I find it hard to disagree with him, and think any player that finds an advantage in the kind of house-edge game that has been sending less-savvy gamblers broke for far too long should be praised, not vilified. Here's to hoping the judge rules in Ivey's favor this time around, and, at the very least, he can get out of the courtroom and back in the tournament room in time for the 2016 WSOP.
EPT Grand Final Qualifies Hundreds
More than 300 players have already qualified through online satellites for the European Poker Tour Grand Final in Monte Carlo set to kick off April 30. In fact, more than 120 are through to the EPT's most prestigious event thanks to a series of €10 Spin & Gos offering up a chance to win a seat on PokerStars.
That many fish in the Grand Final waters are bound to attract a lot of sharks and numbers for the €5,300 buy-in tournament should be through the roof this year.
While the Grand Final has traditionally seen some of the toughest final tables in poker history and a slew of big name winners, it would be awesome to see one lucky amateur make a deep run this time around. In fact, it would be downright Moneymaker-esque to watch someone turn €10 into seven figures at the Grand Final and it might just create an even bigger boom in PokerStars' EPT satellite numbers going forward — something that would have to be considered great for the game on that side of the pond, and hopefully, one day, on this one as well.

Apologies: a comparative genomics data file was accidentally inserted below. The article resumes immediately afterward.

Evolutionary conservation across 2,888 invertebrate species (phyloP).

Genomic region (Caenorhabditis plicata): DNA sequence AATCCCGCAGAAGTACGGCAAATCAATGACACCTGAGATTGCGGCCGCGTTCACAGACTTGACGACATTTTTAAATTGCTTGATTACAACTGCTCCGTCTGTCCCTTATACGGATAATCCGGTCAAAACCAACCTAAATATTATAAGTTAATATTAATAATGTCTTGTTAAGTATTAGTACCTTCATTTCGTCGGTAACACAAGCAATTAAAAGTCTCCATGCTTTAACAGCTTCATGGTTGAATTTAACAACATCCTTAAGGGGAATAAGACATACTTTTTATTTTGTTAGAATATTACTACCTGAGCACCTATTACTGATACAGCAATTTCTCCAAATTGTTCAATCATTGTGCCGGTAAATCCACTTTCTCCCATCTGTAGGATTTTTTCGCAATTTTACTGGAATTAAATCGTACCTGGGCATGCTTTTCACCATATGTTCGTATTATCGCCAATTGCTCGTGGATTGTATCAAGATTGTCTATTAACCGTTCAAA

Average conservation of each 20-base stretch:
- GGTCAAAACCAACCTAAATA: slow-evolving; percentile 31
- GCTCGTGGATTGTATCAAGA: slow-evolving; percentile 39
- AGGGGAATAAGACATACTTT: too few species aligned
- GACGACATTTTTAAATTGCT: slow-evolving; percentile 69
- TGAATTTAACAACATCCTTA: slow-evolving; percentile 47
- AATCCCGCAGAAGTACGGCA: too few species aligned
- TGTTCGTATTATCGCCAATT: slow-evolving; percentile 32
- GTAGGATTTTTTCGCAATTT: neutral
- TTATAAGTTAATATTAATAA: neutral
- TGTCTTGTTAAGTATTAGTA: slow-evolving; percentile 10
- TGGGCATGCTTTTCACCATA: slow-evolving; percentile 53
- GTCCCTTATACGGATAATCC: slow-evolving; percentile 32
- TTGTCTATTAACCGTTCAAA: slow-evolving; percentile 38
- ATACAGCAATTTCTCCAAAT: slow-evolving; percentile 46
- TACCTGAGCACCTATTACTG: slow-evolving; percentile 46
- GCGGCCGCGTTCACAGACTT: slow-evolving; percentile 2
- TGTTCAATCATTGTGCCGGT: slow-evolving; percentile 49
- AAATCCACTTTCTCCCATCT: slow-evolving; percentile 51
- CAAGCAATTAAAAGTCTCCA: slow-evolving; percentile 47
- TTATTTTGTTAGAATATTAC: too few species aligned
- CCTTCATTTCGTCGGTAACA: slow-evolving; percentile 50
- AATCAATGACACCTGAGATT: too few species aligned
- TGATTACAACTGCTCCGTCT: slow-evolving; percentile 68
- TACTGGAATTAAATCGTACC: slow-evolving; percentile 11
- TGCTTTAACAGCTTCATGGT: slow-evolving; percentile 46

Kenney's Nepotism Pays Off
At the Global Poker League's inaugural draft, New York Rounders manager Bryn Kenney built one of the leagues most formidable line-ups, filling the roster with stars Jason Mercier, Tom Marchese, Kevin MacPhee and Jason Wheeler.
Like all but two of the league's other managers, he named himself as one of two wildcard picks, then set about shocking the poker community with a bit of nepotism, naming his less-experienced and less well-known brother Tyler Kenney to the team.
While the younger Kenney does have close to a million in career tournament earnings and a WPT final table appearance on his résumé, there were at least a few pundits questioning big brother's choice. That is, until this week, when Tyler shut them all up.
Not only did he win this week's first six-max match in the Americas Conference, he came runner-up in the second, and it appears no one will ever question Kenney and his league-leading Rounders again.
Can the Buck Be Stopped Here?
Personally, I'm headed to the 2016 Seneca Niagara Falls Western New York Poker Challenge to provide live coverage of the Main Event on PokerNews this weekend.
With its $200,000 guaranteed prize pool, the $1,000 buy-in Main Event is bound to attract some of Western New York's best poker players and one in particular, who's domination of events inside the Seneca Niagara Poker Room of late is simply unprecedented.
Port Colborne, Ontario, Canada's Buck Ramsay is not only the defending Western New York Poker Challenge Main Event Champion, he's the 2014 Seneca Niagara Summer Slam Main Event champion as well. Plus, Ramsay is coming off a final table appearance at the 2015 Seneca Fall Poker Classic Main Event — the finale of the last big series in the Buffalo area before this week's Challenge.
Western New York's poker community is filled with a ton of creative characters and experienced rounders and while Ramsay's recent record is obviously stealing all the headlines right now, it's really just one of many story lines I'm looking forward to covering as they play out this weekend in the shadow of Niagara Falls.